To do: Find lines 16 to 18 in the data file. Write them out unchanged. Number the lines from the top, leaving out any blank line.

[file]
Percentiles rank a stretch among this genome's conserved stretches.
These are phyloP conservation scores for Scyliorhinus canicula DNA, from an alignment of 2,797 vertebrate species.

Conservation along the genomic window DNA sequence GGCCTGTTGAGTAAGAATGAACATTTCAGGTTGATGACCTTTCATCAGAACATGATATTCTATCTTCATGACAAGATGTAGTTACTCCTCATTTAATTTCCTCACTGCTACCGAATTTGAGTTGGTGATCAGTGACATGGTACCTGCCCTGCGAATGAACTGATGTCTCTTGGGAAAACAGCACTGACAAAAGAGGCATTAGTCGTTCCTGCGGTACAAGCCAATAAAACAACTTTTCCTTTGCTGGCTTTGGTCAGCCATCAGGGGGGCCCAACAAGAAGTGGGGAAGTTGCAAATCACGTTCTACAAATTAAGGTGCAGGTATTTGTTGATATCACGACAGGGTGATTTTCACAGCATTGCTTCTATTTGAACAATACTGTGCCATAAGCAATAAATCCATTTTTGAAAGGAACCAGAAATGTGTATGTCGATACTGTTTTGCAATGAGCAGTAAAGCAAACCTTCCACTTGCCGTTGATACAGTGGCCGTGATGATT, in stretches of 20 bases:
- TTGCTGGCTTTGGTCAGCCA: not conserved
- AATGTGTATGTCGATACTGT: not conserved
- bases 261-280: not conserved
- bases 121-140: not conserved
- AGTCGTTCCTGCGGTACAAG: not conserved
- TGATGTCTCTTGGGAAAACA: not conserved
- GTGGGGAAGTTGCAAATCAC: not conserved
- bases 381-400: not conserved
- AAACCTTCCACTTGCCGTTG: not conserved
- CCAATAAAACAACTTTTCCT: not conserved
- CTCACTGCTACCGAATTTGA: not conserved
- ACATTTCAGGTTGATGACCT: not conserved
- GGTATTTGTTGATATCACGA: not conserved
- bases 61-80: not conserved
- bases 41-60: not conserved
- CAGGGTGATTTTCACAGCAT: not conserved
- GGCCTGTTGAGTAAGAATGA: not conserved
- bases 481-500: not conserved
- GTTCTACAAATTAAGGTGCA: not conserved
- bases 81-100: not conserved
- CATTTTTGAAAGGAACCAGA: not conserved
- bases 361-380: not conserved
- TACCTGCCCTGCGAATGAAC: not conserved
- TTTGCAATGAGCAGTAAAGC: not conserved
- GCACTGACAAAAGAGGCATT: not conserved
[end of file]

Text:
- GGTATTTGTTGATATCACGA: not conserved
- bases 61-80: not conserved
- bases 41-60: not conserved